When the export-oriented ready-made garments (RMG) industries were emerging in Bangladesh from the late seventies, no one was sure of their sustainable future. But the banks of the country came forward with confidence to invest in the RMG sector. The result has been a great success for the investors in such industries, the banks and the country. From a handful of such industries in the mid seventies, there are thousands of garments industries today and most of their owners did very well for themselves from deciding to invest in this sector. The banks that financed the substantial amounts of the capital requirements of these industries and followed up with providing working capital to them, were also well rewarded for sponsoring entrepreneurship in this field.
There are many projects in other sectors where the banks did not get a good return on their investments. In many such cases, the loans extended by the banks turned classified long ago and have been adding seriously to their liabilities; the garments were a different story altogether. The investment of the banks in garments industries generally proved to be a success. Ever since the start of a few of these industries in the mid seventies, the RMG sector has only added to their number and there was no looking back for the operators of this sector. Bangladeshi apparel export grew on average 22 per cent in each of the years of the last decade.
But the point is that the banks were extremely successful, so far, on the whole with their investment operations related to the garments sector. They recovered their loans extended to the RMG industries to satisfaction with high rates of interest. Therefore, the banks did very good business in relation to the sector.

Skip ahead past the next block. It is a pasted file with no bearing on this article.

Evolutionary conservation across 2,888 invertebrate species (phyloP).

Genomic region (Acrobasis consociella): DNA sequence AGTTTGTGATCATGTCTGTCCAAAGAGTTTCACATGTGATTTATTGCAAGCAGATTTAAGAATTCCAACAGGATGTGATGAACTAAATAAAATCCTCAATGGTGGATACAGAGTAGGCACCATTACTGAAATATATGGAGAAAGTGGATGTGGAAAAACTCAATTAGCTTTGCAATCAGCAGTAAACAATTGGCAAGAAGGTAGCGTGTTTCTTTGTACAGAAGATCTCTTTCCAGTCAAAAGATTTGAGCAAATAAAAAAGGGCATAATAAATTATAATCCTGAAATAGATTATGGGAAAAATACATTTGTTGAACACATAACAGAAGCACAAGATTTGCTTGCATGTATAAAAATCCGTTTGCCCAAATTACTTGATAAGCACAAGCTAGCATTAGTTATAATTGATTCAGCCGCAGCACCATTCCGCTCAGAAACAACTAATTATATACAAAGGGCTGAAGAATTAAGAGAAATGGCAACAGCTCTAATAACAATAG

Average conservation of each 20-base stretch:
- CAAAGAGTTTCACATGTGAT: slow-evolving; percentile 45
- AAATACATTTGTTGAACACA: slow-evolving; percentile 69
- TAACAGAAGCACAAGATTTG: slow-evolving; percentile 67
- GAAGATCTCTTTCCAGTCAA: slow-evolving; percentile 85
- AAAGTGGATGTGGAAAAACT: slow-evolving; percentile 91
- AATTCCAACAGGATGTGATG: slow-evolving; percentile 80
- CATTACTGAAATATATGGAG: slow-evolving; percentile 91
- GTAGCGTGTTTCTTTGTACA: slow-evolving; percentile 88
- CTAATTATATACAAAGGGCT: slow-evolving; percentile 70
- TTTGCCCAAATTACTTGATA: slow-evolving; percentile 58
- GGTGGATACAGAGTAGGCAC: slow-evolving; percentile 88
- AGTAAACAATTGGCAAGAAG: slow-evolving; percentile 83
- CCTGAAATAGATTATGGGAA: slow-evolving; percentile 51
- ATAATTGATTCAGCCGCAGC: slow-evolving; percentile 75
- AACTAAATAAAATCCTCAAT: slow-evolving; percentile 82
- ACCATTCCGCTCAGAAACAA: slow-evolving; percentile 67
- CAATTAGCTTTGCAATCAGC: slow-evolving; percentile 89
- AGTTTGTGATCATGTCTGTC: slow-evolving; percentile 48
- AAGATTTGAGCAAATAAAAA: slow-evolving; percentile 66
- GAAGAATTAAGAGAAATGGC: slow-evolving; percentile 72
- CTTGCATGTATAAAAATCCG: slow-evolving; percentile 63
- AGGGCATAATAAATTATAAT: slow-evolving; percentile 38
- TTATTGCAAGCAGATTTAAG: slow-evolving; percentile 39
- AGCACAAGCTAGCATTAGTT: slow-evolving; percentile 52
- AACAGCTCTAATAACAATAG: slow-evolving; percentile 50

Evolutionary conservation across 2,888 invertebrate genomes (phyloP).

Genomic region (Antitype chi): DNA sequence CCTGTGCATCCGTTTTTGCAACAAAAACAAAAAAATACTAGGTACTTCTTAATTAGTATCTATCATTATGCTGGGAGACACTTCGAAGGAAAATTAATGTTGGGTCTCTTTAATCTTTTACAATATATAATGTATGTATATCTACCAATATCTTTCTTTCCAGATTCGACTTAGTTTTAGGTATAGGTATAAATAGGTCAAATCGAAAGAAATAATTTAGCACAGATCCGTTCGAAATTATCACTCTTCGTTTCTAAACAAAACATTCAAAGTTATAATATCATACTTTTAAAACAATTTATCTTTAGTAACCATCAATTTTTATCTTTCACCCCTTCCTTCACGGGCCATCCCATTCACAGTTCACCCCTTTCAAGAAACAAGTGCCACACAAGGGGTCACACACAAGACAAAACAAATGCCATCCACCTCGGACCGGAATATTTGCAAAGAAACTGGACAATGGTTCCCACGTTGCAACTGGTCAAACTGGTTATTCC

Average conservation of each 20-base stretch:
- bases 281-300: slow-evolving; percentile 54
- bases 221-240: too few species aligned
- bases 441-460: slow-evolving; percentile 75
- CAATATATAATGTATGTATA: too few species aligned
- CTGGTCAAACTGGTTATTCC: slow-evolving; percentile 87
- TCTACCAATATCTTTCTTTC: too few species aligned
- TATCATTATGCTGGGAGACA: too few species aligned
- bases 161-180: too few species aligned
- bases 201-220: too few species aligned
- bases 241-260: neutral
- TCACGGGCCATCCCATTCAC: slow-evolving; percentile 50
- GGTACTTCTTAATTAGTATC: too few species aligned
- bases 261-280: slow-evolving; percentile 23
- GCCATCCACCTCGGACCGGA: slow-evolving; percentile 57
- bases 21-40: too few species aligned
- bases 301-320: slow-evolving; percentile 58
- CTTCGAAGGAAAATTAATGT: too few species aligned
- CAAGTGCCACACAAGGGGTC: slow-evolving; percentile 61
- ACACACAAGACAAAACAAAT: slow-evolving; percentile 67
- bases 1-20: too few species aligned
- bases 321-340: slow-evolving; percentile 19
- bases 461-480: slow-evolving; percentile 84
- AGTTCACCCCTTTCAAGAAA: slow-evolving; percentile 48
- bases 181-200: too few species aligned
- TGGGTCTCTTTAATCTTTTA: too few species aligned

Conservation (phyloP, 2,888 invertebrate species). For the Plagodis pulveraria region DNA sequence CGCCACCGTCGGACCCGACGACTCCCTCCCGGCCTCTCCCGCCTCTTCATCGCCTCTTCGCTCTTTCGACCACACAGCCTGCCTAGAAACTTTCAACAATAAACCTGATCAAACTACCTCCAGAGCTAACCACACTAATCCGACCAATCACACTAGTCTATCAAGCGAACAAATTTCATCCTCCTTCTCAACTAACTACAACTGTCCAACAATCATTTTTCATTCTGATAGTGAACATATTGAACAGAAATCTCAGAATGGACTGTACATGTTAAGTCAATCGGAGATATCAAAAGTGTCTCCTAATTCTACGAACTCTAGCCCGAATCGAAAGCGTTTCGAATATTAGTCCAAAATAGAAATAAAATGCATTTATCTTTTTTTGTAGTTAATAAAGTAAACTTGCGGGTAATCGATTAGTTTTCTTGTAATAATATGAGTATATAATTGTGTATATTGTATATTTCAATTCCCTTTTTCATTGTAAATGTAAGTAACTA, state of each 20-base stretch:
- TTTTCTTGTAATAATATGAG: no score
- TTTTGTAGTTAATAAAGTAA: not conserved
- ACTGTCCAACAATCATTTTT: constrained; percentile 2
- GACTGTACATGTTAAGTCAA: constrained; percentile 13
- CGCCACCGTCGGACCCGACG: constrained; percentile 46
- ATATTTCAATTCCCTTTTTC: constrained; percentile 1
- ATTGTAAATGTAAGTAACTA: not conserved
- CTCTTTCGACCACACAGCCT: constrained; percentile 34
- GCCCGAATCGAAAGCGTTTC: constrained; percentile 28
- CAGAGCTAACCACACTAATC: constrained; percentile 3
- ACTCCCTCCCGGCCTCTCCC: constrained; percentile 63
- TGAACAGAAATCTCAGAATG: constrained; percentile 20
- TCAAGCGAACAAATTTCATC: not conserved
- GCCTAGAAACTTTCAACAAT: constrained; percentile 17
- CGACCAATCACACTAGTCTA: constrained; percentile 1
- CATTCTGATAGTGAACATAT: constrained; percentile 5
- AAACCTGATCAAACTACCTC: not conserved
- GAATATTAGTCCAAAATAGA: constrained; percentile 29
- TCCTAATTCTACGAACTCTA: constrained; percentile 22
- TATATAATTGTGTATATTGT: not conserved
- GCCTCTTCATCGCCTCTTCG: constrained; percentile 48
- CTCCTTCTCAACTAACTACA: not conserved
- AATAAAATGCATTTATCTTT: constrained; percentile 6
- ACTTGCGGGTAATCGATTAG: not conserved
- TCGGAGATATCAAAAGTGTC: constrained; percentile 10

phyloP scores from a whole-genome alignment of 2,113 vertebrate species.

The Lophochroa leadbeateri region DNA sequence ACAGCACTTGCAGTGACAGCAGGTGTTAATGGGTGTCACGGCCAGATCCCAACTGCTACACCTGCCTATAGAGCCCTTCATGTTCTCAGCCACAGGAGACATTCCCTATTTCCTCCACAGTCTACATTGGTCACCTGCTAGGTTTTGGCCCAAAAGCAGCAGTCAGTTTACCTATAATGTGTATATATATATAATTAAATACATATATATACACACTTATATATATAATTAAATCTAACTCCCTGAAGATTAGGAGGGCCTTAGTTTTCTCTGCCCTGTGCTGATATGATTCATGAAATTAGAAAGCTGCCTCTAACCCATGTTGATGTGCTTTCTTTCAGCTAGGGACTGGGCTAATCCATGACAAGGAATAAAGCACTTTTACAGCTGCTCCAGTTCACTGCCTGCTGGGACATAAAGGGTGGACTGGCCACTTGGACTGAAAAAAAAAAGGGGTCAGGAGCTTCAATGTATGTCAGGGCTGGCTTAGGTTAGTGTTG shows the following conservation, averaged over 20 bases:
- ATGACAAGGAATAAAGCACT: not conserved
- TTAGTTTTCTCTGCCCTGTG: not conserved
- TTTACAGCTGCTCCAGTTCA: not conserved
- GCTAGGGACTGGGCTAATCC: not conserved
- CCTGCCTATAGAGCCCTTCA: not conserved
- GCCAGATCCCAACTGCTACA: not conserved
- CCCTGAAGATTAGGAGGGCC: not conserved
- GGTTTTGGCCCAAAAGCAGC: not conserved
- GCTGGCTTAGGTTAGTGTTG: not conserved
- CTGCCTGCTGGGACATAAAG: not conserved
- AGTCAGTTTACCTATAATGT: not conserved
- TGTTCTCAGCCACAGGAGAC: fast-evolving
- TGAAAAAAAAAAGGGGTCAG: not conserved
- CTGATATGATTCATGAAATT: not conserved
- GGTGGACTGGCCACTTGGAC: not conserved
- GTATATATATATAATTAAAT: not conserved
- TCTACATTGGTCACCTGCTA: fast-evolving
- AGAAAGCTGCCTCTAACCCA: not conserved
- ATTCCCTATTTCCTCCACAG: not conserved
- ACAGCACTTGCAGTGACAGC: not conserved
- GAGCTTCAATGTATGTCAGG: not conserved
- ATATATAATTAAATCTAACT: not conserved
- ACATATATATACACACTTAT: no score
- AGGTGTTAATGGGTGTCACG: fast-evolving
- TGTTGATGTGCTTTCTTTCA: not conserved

Like their support to the RMG industries of the first generation in the decades of the seventies, eighties and nineties, the banks can now come forward wholeheartedly to invest in the second generation of industries linked to the garments sector. There is a huge opportunity awaiting for an entrepreneur wanting to invest in the backward linkage industries needed by the RMG sector. Investment in such industries can prove to be just as rewarding -- if not more -- like in the RMG industries that have been set up for apparel making.
Presently, there is a scope for the establishment of 148 spinning mills, each with 25,000 spindles, and 295 weaving and 280 dyeing cum finishing units. Thus, it should be obvious that massive investments are waiting to be made profitably in the textile sector. The same should also create many jobs and expand economic activities in different ways. But ironically, these investments are not being made up to the desired level. One may contend that establishment of even a single spinning mill to make yarn or a composite mill to produce both yarn and fabric requires huge investments. For a local bank in the past, it was easy to finance even a dozen medium to large RMG industries rather effortlessly by itself in a short period of time.